Online pediatric behavioral health startup Elemy launched a little more than a year ago and has now vaulted to unicorn status after raising $219 million in a series B funding round.
The company, formerly known as Sprout Therapy, is now valued at $1.15 billion and plans to use the fresh capital to invest in significantly growing its staff to expand its national reach. The company will also invest in R&D to further enhance its technology offerings and to expand into new areas of behavioral care, company executives said.
The funding round was led by SoftBank Vision Fund 2 and co-led by Goodwater Capital and Premji Invest, with additional investments from Amity Ventures, Avidity Partners, Chelsea Clinton’s Metrodora Ventures, Ashton Kutcher and Guy Oseary’s Sound Ventures, and Whale Rock Capital. The round will also see continued participation from earlier investors Bling Capital, Felicis Ventures, Founders Fund, General Catalyst, Headline, SignalFire, Bill Ackman’s TABLE Management and 8VC.
San Francisco-based Elemy has raised $270 million to date, following a $41 million series A in October 2020 led by General Catalyst.
The startup provides in-home and online care services for children with autism and other behavioral health conditions by pairing best-in-class clinicians with better technology.
In May 2020, when the company launched, CEO and co-founder Yury Yakubchyk told Fierce Healthcare the startup aimed to modernize autism care by matching children with therapists who create customized treatment plans that can be administered both in-home and online.
As a software entrepreneur, Yakubchyk launched several other successful startups, including boutique hotel company Life House, which attracted investments from Comcast Ventures and Trinity Ventures. Before Life House, Yakubchyk co-founded Wing, a millennial-friendly wireless phone carrier
Yakubchyk, who was diagnosed with attention-deficit hyperactivity disorder as a child, said he wanted to turn his attention to solving problems in healthcare.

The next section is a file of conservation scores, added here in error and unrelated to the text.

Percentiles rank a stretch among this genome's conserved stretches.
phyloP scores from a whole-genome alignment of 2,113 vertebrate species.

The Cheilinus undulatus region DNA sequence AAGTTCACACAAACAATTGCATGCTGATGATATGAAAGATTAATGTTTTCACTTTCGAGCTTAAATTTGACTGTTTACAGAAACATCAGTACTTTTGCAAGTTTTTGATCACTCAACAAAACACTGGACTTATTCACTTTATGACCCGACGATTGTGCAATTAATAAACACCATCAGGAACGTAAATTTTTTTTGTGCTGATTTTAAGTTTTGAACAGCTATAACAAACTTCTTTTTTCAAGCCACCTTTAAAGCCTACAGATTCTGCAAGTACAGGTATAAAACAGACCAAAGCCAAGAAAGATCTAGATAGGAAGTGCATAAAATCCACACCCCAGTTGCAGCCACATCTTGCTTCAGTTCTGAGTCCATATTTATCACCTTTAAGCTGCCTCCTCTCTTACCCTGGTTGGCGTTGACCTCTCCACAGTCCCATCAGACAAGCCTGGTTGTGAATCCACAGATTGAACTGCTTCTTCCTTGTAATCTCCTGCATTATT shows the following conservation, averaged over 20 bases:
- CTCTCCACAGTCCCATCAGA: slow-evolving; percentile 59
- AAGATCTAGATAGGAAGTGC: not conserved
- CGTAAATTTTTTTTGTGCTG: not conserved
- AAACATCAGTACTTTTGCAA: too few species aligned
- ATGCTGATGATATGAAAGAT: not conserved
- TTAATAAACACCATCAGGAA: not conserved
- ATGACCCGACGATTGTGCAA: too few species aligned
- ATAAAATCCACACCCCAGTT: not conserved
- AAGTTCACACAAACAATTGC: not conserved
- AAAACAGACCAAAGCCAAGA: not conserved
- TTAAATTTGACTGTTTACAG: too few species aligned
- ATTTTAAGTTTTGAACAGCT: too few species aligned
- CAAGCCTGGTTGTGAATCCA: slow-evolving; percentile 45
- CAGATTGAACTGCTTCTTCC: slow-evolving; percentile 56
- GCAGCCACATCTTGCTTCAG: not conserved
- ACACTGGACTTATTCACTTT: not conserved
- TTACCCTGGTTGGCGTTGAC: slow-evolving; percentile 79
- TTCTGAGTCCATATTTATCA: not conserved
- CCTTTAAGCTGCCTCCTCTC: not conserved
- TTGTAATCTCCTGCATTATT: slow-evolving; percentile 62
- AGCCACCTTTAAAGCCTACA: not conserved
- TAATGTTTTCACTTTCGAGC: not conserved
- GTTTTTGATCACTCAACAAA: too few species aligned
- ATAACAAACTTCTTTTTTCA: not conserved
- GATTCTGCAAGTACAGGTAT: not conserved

The current model for autism care is broken and outdated, Yakubchyk told Fierce Healthcare. Families also face a costly process when seeking care for children.
An estimated 1 in 5 American children struggles with a behavioral health disorder in the U.S., yet most are not able to get the care they need. Elemy offers a tech-enabled platform for personalized care. Elemy’s clinicians create customized treatment plans that can be administered both online and in-home, where children are more comfortable and have fewer distractions. Data collected are used to measure efficacy and inform the evolution of both individual treatment plans and broader clinical strategies, according to the company.
“Today is an incredible moment for Elemy as our Series B underscores the velocity of our growth,” Yakubchyk said in a statement. “When we began this journey, we understood that the current model of pediatric behavioral care was broken, as families are waiting months and sometimes years to get the care they need. Since day one, our mission has been to use technology, along with a team of talented and dedicated medical professionals, to completely transform access to quality care. We've partnered with the most renowned tech investors in the world to bring our care to even more homes, nationally, and plan to expand into new areas of treatment for underserved conditions.”